Adventure / Mysticism - Serial Thriller (1939 - 40?)
Even with the rise of China as a modern military and economic power, many elements of The Shadow of Fu Manchu are less than politically correct. It must be remembered that they are a product of their times.
In the late 1800s and early 1900s Secret Societies flourished with the goal of throwing off the yoke of Western Imperialism, resulting in the Boxer Rebellion. Fear of the spread of these Secret Societies to the West gained the nick-name "The Yellow Peril."
English author Sax Rohmer became familiar with the secret societies that ran the gambling and drug trafficking in London's largely Asian Limehouse district. He became acquainted with the reputation of a "Mr. King," who was thought to have a piece of all the action. Local Chinese merchants would react in terror at the mention of his name. Rohmer used Mr. King as the inspiration for his character, Fu Manchu.
Dr. Fu Manchu was "tall, lean, and feline, with… a face like Satan… with all cruel cunning of an entire Eastern race, accumulated in one giant intellect." Sax Rohmer developed a series of short stories around his master criminal, which were further developed into a series of novels, beginning with "The Insidious Dr. Fu Manchu". The Fu Manchu stories were serialized by Collier's Magazine in 1913.
Fu Manchu was opposed by Colonial Commissioner Denis Nayland Smith, who has discovered Fu's evil genius as part of his roving commission. Smith enlists the aid of Dr. John Petrie. They form a duo in the tradition of Sherlock Holmes and Dr. Watson. Smith resembled Holmes in appearance and manner, but had little of his deductive powers.
During the winter of 1938-39, The Shadow of Fu Manchu episodes were recorded at the Radio Recorders studios in Hollywood. Lou Marcelle, the uncredited narrator of the film Casablanca, played the evil Doctor. Two well known character actors took the roles of Denis Nayland Smith and Dr. Petrie: Hanley Stanford of Blondie; and Gale Gordon, Mayor LaTrivia of Fibber McGee and Mollyand Principal Osgood inOur Miss Brooks. Paula Winslow played the lovely and seductive Karamaneh (one of Fu's most dangerous agents, Karamaneh was sold as a slave to the Dr. as a child; she fell in love with Dr. Petrie and saved our heroes many times.) Gerald Mohr (The Adventures of Philip Marlowe) narrated and played several small roles.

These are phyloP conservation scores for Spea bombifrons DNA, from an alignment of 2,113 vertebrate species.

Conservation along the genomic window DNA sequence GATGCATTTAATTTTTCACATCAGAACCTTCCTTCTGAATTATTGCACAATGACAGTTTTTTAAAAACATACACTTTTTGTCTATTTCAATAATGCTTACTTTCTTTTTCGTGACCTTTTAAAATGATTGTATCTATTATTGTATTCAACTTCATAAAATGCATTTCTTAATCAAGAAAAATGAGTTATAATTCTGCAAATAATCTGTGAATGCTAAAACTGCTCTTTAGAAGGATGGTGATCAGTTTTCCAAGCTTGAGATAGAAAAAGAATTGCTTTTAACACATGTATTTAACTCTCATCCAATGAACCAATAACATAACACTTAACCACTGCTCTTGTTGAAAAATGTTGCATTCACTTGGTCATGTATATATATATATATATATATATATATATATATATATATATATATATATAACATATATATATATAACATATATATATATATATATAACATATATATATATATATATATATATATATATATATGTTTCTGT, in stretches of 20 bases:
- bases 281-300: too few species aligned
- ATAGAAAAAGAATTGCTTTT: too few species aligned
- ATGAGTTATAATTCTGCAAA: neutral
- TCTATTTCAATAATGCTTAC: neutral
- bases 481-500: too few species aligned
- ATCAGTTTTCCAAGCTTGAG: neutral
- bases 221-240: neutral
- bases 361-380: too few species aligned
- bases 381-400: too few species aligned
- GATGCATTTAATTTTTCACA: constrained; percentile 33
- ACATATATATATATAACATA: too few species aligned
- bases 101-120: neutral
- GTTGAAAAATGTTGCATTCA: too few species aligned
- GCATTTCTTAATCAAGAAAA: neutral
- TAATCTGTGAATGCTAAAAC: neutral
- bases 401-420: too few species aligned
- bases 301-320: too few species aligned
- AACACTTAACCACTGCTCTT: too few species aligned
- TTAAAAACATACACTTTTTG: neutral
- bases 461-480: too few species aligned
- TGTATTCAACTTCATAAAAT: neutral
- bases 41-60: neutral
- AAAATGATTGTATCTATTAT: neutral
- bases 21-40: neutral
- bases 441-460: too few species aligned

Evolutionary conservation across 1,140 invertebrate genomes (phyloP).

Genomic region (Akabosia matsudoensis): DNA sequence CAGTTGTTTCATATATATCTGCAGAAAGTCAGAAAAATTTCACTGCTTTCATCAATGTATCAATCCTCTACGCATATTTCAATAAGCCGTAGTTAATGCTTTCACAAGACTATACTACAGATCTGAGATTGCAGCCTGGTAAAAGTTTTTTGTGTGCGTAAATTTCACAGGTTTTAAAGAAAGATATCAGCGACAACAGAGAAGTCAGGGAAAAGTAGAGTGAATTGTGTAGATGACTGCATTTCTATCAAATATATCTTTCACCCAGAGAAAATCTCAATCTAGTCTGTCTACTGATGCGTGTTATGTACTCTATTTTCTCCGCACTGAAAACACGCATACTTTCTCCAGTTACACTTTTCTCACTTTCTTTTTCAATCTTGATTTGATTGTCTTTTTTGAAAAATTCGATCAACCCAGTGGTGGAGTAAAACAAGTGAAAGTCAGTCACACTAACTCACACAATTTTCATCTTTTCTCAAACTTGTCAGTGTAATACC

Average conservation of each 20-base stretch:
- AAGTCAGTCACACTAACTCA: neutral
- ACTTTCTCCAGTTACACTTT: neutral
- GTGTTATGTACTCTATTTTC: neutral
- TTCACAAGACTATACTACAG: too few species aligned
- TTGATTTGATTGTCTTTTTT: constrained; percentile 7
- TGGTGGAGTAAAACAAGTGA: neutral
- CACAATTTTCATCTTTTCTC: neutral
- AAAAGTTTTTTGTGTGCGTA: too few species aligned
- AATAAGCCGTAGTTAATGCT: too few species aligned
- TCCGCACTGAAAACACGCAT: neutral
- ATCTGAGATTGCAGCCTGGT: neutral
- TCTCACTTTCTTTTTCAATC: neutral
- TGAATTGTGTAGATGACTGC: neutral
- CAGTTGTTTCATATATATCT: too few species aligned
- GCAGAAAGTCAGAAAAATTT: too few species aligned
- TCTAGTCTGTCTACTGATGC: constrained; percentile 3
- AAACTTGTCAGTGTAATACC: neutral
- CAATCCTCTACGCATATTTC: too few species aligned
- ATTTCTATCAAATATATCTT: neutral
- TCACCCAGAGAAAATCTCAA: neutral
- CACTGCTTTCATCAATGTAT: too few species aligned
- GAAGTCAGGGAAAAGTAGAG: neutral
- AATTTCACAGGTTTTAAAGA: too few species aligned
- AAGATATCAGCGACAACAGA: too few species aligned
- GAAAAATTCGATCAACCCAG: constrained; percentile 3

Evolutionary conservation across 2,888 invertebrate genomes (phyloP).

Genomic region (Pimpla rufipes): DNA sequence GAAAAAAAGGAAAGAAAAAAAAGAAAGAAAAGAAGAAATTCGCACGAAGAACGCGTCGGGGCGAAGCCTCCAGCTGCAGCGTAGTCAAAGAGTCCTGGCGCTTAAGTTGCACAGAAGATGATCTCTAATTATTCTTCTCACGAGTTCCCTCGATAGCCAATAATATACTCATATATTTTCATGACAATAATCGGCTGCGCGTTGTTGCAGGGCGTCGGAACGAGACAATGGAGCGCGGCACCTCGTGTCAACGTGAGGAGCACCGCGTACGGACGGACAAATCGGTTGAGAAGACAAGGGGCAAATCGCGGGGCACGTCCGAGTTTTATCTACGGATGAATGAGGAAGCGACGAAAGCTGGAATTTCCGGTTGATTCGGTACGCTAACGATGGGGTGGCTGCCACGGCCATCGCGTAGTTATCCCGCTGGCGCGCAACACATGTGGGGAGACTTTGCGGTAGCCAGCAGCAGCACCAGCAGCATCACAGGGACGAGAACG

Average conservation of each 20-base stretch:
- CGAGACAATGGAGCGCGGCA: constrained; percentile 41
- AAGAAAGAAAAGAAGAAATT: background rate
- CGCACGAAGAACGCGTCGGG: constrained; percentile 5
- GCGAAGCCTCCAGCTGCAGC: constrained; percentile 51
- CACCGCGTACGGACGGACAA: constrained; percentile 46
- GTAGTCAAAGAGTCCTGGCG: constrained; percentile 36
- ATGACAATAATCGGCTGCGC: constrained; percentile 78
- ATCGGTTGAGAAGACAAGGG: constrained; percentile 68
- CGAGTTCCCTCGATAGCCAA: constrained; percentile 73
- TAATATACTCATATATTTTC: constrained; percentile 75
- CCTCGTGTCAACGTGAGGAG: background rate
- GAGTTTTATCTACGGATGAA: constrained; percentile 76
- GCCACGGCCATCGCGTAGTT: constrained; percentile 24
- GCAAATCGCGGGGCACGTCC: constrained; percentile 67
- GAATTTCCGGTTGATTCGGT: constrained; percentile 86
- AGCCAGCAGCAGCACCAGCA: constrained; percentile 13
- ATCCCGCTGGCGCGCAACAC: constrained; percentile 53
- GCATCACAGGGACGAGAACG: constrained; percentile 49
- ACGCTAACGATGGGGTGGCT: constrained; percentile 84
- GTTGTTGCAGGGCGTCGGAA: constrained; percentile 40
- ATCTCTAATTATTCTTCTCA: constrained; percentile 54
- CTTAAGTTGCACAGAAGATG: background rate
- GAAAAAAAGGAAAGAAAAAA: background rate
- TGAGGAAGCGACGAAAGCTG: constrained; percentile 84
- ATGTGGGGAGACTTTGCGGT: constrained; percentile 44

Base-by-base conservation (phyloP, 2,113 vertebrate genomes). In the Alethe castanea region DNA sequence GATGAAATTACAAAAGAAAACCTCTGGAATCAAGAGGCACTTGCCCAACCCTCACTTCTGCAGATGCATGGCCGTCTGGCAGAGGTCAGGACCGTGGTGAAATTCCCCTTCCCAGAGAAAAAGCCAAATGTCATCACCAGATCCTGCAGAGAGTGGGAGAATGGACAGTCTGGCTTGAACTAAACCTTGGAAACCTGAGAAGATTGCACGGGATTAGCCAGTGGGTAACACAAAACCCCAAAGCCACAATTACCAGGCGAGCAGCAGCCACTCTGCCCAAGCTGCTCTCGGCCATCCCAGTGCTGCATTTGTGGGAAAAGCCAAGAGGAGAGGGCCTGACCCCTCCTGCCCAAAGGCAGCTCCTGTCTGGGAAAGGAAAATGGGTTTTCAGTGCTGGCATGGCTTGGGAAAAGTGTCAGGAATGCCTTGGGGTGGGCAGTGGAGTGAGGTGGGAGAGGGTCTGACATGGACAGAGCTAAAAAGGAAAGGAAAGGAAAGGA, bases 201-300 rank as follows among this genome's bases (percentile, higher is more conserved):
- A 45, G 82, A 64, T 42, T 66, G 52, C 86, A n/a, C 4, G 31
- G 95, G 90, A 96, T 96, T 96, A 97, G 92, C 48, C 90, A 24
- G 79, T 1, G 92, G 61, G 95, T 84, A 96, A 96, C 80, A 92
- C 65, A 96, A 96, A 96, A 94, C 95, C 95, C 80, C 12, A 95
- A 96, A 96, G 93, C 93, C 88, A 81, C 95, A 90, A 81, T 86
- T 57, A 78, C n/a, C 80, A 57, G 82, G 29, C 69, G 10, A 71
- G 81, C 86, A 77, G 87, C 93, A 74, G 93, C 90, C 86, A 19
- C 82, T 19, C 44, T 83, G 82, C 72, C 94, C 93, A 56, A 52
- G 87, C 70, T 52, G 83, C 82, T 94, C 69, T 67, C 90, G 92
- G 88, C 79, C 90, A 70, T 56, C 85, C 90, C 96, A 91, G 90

Fu Manchu has inspired many other villains, notably Ming the Merciless from Flash Gordon, and James Bond's adversary Dr. No. Fu is a master of mysterious arts from the East, including the use of vipers, green mists, poisonous fungi, biological weapons and strange drugs. Part of Dr. Fu Manchu's terror is that he is only the tip of one tentacle of the shadow empire of the East.
But in the end, The Shadow of Dr. Fu Manchu is diabolical fun in a grand criminal manner. For more mystic radio fun shows, see also: The Green Lama and
Chandu the Magician .